Subject: I have found a CD that I think you would enjoy
Mammoth Special Plus
Genres: Folk, World Music, Pop, Rock
UK reissue of folk-rock (also described as prog-folk) gem originally released in 1974 on the Mooncrest label. Enhanced by the lush strings by Nick Drake's arranger of choice Robert Kirby, via some anthemic prog-rock gui... more »
UK reissue of folk-rock (also described as prog-folk) gem originally released in 1974 on the Mooncrest label. Enhanced by the lush strings by Nick Drake's arranger of choice Robert Kirby, via some anthemic prog-rock guitars. Tracks include a cover of Stephen Stills/Buffalo Springfield's 'Rock & Roll Woman' & the bonus track 'Twinset & Pearls', a rare B-side. 2001 release.
Good, Better, Best
borde ignace | Belgium | 02/24/2001
(5 out of 5 stars)
"Imagine all the best ingredients you can find in rock'n'roll classics. Pass this to a team of enthousiastic and gifted musicians, to whom creativity, virtuosity and versatility are genetic elements. Ent this on folk roots, with a sauce of rock and classic arrangements on superb close harmony singing, and rithmical, romantic or humouristic texts, and you get all kinds of Decameron. Mammoth Special - as a long play available since the seventies - contains very strong original songs from a variety of natures, each of them with creative and subtle arrangements, and strong voicing work by Coppin and Bell (signing up for the songwriting) and the rest of the band in backing vocals. All of them are top musicians, modest but virtuose multi-instrumentalists, and outperforming Buffalo Springfield in their version of "Rock'n'roll Women". Every song reveiling one or other surprise, the common factor is : enjoyable from the first minute, top quality compositions, and the more one listens, the more one loves it... Unknown, but top of the bill !!!"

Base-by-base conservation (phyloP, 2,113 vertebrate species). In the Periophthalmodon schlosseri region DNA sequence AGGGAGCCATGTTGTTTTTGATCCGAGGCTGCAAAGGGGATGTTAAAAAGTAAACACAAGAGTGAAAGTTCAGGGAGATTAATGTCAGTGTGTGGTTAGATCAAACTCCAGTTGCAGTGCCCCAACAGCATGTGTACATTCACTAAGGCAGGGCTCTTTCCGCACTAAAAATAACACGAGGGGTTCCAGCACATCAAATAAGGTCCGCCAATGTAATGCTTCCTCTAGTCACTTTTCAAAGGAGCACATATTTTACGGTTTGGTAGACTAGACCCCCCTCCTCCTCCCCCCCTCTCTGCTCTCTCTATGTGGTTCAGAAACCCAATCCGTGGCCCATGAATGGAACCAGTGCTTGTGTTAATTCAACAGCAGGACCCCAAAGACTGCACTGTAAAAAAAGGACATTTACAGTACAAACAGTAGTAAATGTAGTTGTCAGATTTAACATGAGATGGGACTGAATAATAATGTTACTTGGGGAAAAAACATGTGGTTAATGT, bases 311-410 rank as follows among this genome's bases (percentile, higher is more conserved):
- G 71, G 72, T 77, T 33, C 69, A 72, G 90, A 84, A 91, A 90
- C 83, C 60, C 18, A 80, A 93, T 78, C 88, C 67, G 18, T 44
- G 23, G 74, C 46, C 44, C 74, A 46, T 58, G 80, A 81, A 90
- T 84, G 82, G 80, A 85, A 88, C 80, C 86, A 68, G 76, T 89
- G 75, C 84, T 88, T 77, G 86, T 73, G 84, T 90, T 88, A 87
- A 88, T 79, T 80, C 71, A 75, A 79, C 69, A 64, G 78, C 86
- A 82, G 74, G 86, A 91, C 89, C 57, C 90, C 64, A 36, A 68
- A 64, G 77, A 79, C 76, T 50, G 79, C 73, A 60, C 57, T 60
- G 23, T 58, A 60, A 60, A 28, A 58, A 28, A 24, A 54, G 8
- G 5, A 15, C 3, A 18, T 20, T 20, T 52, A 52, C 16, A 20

The second part of the story
Dr.D.Treharne | Exeter, Devon, United Kingdom | 09/06/2001
(5 out of 5 stars)
"To date nobody appears to have got around to re-mastering and re-releasing Decameron's first L.P. "Say Hello to the band".A pity because it help to put in context this, their second album. Released on an entirely different label to the first,the band had recently been augmented by the arrival of Dik Cadbury, originally to play bass, but as the band developed, to assume more and more lead guitar, edging Al Fenn out of the role he'd had since the start of the band. The songwriting partnership of Dave Bell and Johnny Coppin were at their creative height on this release.Inexplicably the re-release misses out the whole of the insert that came with the vinyl vesion, which explained the context of each of the songs. The telling of the story before the song was a big part of Decameron as a live act. The tracks that work best here are "Mammoth Special" (written for a Belgian menu!) " A glimpse of me" ( an idea to be revisited on the third and fourth albums) and "The empty space". The band used John Halsey as a drummer throughout, and "The Cheetah" uses a percussion section led by Dudu Pukwana.Special mention too for Geoff March - originally the Cello player, but here expanding the range of instrument to include organ and sax. It was at about the time of this album that their alter-ego "The Magnificent Mercury Brothers" started to appear on stage.U.S listeners, who never had the benefit of any of their releases could discover the depth of their talent by listening to their version of "Rock and Roll Woman" to see what five blokes from Cheltenham Gloucester could do when they were on top form, as they were here. Highly recommended, even to the unitiated."